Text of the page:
Genomic discoveries allow us to investigate the basic mechanisms underpinning life. With this knowledge, personalised medicine, early discovery of emerging illnesses, monitoring of new viruses, more efficient and sustainable agriculture, and many more.
Genomic analysis is the basic technology supporting these endeavours and bioinformatic analysis is a key step after sampling and sequencing, and before biological interpretation.
The crucial bioinformatic analysis step to extract genomic information from raw data requires high interdisciplinary skills combining biology, computer science, data science, mathematics and statistics. Bioinformaticians must possess a sophisticated and interdisciplinary knowledge before they can operate. Reaching this stage is a long process that creates a bottleneck in the whole process of genomic analysis.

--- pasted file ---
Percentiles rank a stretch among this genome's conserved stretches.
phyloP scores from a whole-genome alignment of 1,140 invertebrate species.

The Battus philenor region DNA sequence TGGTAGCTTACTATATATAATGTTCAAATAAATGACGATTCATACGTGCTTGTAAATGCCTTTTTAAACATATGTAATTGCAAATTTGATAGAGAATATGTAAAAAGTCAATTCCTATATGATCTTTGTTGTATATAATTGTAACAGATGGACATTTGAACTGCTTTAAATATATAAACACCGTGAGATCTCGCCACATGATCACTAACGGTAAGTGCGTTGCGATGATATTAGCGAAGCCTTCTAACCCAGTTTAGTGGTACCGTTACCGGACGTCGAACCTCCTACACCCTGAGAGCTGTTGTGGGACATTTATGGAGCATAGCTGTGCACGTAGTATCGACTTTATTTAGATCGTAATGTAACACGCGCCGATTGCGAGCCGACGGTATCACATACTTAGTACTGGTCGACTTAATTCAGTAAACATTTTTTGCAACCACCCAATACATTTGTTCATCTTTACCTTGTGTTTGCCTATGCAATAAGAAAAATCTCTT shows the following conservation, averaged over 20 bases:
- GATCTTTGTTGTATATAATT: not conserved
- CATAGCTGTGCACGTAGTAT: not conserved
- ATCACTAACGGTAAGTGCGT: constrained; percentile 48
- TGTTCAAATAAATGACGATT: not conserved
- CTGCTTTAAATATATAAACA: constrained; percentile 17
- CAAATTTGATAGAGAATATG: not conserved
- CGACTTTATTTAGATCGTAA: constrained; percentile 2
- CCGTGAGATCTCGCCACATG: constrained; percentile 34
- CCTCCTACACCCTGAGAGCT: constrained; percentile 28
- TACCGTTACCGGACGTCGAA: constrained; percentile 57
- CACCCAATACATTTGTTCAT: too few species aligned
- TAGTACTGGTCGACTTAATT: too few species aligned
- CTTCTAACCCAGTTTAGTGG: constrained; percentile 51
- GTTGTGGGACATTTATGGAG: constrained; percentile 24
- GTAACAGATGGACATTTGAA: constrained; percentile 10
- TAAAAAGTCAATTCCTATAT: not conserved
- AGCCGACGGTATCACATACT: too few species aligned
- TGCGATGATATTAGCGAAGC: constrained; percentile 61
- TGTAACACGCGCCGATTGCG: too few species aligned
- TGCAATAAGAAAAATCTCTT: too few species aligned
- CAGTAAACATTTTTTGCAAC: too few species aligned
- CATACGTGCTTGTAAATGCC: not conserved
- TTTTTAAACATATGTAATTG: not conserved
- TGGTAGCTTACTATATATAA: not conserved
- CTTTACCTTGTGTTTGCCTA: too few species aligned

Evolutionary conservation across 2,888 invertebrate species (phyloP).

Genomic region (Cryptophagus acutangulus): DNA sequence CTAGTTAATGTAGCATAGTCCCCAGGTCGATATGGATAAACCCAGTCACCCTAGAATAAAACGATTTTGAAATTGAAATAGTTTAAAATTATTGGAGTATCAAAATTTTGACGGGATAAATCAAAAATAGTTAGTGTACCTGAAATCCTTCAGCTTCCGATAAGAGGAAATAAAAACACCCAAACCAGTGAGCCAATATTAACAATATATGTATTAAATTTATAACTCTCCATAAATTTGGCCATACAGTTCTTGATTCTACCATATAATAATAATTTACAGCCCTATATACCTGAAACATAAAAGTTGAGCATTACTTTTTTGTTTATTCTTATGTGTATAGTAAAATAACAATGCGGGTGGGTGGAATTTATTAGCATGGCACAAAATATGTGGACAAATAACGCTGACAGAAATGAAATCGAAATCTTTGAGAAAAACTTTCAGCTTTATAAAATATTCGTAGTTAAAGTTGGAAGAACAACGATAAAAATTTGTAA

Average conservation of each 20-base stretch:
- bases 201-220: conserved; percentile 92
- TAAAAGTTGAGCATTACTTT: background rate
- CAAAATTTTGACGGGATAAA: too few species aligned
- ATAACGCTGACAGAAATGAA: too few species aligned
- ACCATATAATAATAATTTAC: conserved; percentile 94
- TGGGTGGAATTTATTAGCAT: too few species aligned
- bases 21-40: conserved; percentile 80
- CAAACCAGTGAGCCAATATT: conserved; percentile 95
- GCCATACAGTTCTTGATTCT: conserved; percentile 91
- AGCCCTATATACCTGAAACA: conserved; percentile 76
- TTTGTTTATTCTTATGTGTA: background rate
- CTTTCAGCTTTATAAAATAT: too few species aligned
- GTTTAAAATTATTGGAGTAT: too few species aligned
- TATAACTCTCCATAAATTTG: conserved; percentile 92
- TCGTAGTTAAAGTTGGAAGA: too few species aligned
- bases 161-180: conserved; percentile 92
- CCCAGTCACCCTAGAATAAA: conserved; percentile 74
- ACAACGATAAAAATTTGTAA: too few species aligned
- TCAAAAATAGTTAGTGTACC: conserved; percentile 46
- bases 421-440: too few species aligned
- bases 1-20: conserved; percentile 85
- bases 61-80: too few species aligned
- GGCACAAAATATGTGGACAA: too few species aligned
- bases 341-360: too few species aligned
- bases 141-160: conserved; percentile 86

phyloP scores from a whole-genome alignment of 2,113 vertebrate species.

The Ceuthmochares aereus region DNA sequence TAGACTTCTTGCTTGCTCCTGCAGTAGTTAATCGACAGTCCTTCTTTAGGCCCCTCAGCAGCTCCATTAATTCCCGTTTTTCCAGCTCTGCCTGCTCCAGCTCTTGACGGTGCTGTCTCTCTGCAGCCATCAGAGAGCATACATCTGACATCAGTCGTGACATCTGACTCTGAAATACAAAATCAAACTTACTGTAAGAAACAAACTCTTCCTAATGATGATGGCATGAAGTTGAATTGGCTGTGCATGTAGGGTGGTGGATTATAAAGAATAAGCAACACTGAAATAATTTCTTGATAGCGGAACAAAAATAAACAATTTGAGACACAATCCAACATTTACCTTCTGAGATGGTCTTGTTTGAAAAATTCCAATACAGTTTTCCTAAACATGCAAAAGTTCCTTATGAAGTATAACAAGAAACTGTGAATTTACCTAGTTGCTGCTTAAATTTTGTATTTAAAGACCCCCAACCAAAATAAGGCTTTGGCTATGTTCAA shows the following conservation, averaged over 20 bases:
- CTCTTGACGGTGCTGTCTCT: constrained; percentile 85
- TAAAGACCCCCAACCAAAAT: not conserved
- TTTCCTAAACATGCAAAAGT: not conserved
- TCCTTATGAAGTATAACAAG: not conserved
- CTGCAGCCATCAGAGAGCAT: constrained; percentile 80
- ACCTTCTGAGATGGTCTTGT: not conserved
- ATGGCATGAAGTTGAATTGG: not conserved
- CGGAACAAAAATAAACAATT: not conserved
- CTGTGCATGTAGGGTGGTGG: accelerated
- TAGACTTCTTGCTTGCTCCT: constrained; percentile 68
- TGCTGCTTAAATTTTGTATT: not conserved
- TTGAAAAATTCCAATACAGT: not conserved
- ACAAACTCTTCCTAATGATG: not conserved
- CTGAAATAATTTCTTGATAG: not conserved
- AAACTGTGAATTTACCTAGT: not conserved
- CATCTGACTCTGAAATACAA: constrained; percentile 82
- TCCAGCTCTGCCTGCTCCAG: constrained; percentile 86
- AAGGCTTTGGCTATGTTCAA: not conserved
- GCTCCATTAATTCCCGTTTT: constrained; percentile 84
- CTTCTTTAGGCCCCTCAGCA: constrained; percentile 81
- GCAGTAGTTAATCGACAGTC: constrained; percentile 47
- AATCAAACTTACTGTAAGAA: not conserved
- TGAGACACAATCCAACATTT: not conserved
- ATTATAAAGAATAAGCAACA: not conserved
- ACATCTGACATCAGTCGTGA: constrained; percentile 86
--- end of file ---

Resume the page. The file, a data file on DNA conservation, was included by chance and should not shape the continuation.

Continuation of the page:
Because of these highly interdisciplinary requirements, not only “the past decade has witnessed a continuing deficiency in this essential expertise”, but “lack of skilled personnel, common data formats, and lack of user-friendly tools at cheaper prices are projected to hamper the market growth during the forecast period from 2020 to 2027” .
 A global perspective on evolving bioinformatics and data science training needs, Teresa K. Attwood, Sarah Blackford, Michelle D. Brazas, Angela Davies and Maria Victoria Schneider; https://pubmed.ncbi.nlm.nih.gov/28968751/